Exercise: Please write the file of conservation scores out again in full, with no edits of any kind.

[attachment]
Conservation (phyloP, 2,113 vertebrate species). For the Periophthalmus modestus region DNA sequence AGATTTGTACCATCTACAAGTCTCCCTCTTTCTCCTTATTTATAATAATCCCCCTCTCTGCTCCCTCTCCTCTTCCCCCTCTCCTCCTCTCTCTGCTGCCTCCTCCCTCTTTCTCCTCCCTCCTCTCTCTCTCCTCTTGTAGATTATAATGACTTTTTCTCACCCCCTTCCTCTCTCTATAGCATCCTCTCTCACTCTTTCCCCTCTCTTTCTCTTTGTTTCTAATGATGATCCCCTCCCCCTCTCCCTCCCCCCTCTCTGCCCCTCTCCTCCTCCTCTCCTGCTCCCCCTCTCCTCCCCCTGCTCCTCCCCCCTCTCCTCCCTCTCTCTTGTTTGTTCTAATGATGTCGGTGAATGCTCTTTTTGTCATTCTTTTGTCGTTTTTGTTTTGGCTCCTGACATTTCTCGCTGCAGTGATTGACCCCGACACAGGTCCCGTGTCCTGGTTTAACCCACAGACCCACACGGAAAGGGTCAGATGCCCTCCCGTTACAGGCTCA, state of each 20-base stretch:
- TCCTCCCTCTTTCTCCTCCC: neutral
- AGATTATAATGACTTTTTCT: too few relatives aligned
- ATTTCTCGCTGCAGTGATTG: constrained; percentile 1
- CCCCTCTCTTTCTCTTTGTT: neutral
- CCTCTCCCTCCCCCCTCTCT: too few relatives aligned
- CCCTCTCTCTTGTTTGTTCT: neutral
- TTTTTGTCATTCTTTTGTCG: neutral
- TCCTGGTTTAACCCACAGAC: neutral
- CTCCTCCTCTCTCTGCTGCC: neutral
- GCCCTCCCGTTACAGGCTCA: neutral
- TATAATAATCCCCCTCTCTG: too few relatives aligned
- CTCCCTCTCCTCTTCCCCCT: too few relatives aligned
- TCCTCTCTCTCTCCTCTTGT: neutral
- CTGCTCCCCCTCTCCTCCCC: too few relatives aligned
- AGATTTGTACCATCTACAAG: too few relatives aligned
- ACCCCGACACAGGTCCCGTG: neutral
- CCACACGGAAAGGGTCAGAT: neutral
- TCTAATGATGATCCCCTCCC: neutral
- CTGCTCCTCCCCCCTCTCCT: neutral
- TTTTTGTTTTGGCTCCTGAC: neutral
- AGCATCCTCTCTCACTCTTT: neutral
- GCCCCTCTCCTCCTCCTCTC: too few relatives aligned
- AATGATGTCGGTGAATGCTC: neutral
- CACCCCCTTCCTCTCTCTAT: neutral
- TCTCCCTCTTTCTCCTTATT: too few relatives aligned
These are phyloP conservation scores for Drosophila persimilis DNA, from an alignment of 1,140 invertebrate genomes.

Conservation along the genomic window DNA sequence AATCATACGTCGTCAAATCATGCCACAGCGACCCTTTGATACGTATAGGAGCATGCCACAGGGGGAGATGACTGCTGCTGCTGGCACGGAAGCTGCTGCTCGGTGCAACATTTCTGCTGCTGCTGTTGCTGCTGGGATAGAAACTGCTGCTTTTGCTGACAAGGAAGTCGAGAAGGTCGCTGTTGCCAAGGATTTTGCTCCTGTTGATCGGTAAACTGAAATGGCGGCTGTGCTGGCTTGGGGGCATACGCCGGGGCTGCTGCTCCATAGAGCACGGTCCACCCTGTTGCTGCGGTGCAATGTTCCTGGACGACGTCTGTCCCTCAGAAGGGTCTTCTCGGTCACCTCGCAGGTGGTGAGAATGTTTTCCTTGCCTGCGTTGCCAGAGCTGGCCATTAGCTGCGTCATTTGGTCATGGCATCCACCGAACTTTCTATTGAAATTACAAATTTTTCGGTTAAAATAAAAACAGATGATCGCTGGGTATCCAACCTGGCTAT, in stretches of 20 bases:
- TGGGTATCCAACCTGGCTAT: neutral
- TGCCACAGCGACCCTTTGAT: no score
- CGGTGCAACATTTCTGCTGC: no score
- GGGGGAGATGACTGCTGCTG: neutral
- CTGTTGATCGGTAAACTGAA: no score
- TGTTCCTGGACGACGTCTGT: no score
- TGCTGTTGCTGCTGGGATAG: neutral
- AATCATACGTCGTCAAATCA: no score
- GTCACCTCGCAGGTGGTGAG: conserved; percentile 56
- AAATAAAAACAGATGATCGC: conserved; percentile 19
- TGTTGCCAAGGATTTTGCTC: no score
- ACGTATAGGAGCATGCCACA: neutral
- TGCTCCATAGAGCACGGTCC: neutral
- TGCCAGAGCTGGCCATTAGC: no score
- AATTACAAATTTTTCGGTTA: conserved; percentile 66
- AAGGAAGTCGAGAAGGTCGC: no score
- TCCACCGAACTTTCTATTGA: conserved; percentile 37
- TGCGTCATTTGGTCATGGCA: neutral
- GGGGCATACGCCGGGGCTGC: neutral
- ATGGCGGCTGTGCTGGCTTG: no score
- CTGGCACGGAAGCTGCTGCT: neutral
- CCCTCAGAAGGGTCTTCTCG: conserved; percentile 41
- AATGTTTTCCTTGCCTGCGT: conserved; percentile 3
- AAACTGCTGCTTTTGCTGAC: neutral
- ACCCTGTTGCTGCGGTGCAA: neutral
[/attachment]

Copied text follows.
Conservation (phyloP, 2,113 vertebrate species). For the Periophthalmus modestus region DNA sequence AGATTTGTACCATCTACAAGTCTCCCTCTTTCTCCTTATTTATAATAATCCCCCTCTCTGCTCCCTCTCCTCTTCCCCCTCTCCTCCTCTCTCTGCTGCCTCCTCCCTCTTTCTCCTCCCTCCTCTCTCTCTCCTCTTGTAGATTATAATGACTTTTTCTCACCCCCTTCCTCTCTCTATAGCATCCTCTCTCACTCTTTCCCCTCTCTTTCTCTTTGTTTCTAATGATGATCCCCTCCCCCTCTCCCTCCCCCCTCTCTGCCCCTCTCCTCCTCCTCTCCTGCTCCCCCTCTCCTCCCCCTGCTCCTCCCCCCTCTCCTCCCTCTCTCTTGTTTGTTCTAATGATGTCGGTGAATGCTCTTTTTGTCATTCTTTTGTCGTTTTTGTTTTGGCTCCTGACATTTCTCGCTGCAGTGATTGACCCCGACACAGGTCCCGTGTCCTGGTTTAACCCACAGACCCACACGGAAAGGGTCAGATGCCCTCCCGTTACAGGCTCA, state of each 20-base stretch:
- TCCTCCCTCTTTCTCCTCCC: neutral
- AGATTATAATGACTTTTTCT: too few relatives aligned
- ATTTCTCGCTGCAGTGATTG: constrained; percentile 1
- CCCCTCTCTTTCTCTTTGTT: neutral
- CCTCTCCCTCCCCCCTCTCT: too few relatives aligned
- CCCTCTCTCTTGTTTGTTCT: neutral
- TTTTTGTCATTCTTTTGTCG: neutral
- TCCTGGTTTAACCCACAGAC: neutral
- CTCCTCCTCTCTCTGCTGCC: neutral
- GCCCTCCCGTTACAGGCTCA: neutral
- TATAATAATCCCCCTCTCTG: too few relatives aligned
- CTCCCTCTCCTCTTCCCCCT: too few relatives aligned
- TCCTCTCTCTCTCCTCTTGT: neutral
- CTGCTCCCCCTCTCCTCCCC: too few relatives aligned
- AGATTTGTACCATCTACAAG: too few relatives aligned
- ACCCCGACACAGGTCCCGTG: neutral
- CCACACGGAAAGGGTCAGAT: neutral
- TCTAATGATGATCCCCTCCC: neutral
- CTGCTCCTCCCCCCTCTCCT: neutral
- TTTTTGTTTTGGCTCCTGAC: neutral
- AGCATCCTCTCTCACTCTTT: neutral
- GCCCCTCTCCTCCTCCTCTC: too few relatives aligned
- AATGATGTCGGTGAATGCTC: neutral
- CACCCCCTTCCTCTCTCTAT: neutral
- TCTCCCTCTTTCTCCTTATT: too few relatives aligned
These are phyloP conservation scores for Drosophila persimilis DNA, from an alignment of 1,140 invertebrate genomes.

Conservation along the genomic window DNA sequence AATCATACGTCGTCAAATCATGCCACAGCGACCCTTTGATACGTATAGGAGCATGCCACAGGGGGAGATGACTGCTGCTGCTGGCACGGAAGCTGCTGCTCGGTGCAACATTTCTGCTGCTGCTGTTGCTGCTGGGATAGAAACTGCTGCTTTTGCTGACAAGGAAGTCGAGAAGGTCGCTGTTGCCAAGGATTTTGCTCCTGTTGATCGGTAAACTGAAATGGCGGCTGTGCTGGCTTGGGGGCATACGCCGGGGCTGCTGCTCCATAGAGCACGGTCCACCCTGTTGCTGCGGTGCAATGTTCCTGGACGACGTCTGTCCCTCAGAAGGGTCTTCTCGGTCACCTCGCAGGTGGTGAGAATGTTTTCCTTGCCTGCGTTGCCAGAGCTGGCCATTAGCTGCGTCATTTGGTCATGGCATCCACCGAACTTTCTATTGAAATTACAAATTTTTCGGTTAAAATAAAAACAGATGATCGCTGGGTATCCAACCTGGCTAT, in stretches of 20 bases:
- TGGGTATCCAACCTGGCTAT: neutral
- TGCCACAGCGACCCTTTGAT: no score
- CGGTGCAACATTTCTGCTGC: no score
- GGGGGAGATGACTGCTGCTG: neutral
- CTGTTGATCGGTAAACTGAA: no score
- TGTTCCTGGACGACGTCTGT: no score
- TGCTGTTGCTGCTGGGATAG: neutral
- AATCATACGTCGTCAAATCA: no score
- GTCACCTCGCAGGTGGTGAG: conserved; percentile 56
- AAATAAAAACAGATGATCGC: conserved; percentile 19
- TGTTGCCAAGGATTTTGCTC: no score
- ACGTATAGGAGCATGCCACA: neutral
- TGCTCCATAGAGCACGGTCC: neutral
- TGCCAGAGCTGGCCATTAGC: no score
- AATTACAAATTTTTCGGTTA: conserved; percentile 66
- AAGGAAGTCGAGAAGGTCGC: no score
- TCCACCGAACTTTCTATTGA: conserved; percentile 37
- TGCGTCATTTGGTCATGGCA: neutral
- GGGGCATACGCCGGGGCTGC: neutral
- ATGGCGGCTGTGCTGGCTTG: no score
- CTGGCACGGAAGCTGCTGCT: neutral
- CCCTCAGAAGGGTCTTCTCG: conserved; percentile 41
- AATGTTTTCCTTGCCTGCGT: conserved; percentile 3
- AAACTGCTGCTTTTGCTGAC: neutral
- ACCCTGTTGCTGCGGTGCAA: neutral